What types of workplace discrimination exist - and are illegal - in the state of Michigan? This could be a question on the minds of many local workers these days, as jobs may be scarce and workplace conditions less than ideal. Knowing what types of discrimination exist is important for those who may be affected by this harmful practice. Moreover, if one person in a workplace is being treated unfairly, chances are others are, too.
At one point or another, many Michigan workers may have felt they were treated unfairly on the job. Is this workplace discrimination, though? An attorney specializing in employment law can provide answers to this important question. Generally speaking, illegal discrimination in the workplace consists of treating a worker unfairly due to his or her status in a legally protected group; the unfair treatment differs from the ways in which members of a different group are treated.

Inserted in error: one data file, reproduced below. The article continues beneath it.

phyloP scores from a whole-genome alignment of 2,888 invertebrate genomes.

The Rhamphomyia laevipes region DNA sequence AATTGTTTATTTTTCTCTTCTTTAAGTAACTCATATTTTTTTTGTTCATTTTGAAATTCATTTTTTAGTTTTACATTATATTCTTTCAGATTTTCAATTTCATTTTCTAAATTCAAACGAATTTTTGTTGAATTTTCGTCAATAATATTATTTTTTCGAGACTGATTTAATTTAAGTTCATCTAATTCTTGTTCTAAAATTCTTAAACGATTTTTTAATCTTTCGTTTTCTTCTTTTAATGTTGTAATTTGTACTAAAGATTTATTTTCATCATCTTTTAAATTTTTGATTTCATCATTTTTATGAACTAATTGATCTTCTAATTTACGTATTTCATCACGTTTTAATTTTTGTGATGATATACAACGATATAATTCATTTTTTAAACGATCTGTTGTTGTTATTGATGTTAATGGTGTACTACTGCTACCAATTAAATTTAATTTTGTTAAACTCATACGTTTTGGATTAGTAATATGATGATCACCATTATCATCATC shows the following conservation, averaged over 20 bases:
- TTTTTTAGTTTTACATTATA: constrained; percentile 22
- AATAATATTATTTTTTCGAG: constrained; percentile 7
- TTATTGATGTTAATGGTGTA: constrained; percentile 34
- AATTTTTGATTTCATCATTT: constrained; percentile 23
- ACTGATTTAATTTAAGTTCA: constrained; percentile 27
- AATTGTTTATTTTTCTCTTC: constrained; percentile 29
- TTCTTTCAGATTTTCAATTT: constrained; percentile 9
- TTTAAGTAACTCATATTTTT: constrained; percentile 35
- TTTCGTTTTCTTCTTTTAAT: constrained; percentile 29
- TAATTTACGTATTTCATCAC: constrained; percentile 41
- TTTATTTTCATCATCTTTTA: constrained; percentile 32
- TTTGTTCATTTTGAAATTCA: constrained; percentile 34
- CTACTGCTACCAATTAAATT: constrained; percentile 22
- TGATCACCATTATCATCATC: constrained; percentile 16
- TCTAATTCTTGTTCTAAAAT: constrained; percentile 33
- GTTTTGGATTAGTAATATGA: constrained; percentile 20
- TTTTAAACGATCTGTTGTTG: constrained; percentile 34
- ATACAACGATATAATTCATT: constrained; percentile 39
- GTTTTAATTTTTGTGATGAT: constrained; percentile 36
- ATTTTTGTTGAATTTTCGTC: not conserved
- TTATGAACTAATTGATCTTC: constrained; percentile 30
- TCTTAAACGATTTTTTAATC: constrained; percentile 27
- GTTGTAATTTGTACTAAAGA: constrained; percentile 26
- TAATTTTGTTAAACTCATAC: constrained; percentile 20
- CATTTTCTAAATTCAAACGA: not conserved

Legally protected groups are those that consist of race, age, sex and religion. In addition, the Elliott-Larsen Civil Rights Act also makes it illegal for Michigan employers to discriminate based on the following factors: weight, height, national origin, color and marital status. Finally, it is also against the law for employers to discriminate based upon physical or mental disability. This category also bars discrimination based on a person's status as HIV-positive.
Discrimination itself can take many different forms, from harassment to wrongful termination. The consistent element is that the worker who is discriminated against is treated negatively due to his or her status in one of the aforementioned protected groups. For legal advice and strategies regarding workplace discrimination in Michigan, it may be a wise move to seek the guidance of an experienced attorney.
Source: workplacefairness.org, "Filing a discrimination claim - Michigan," accessed Aug. 21, 2016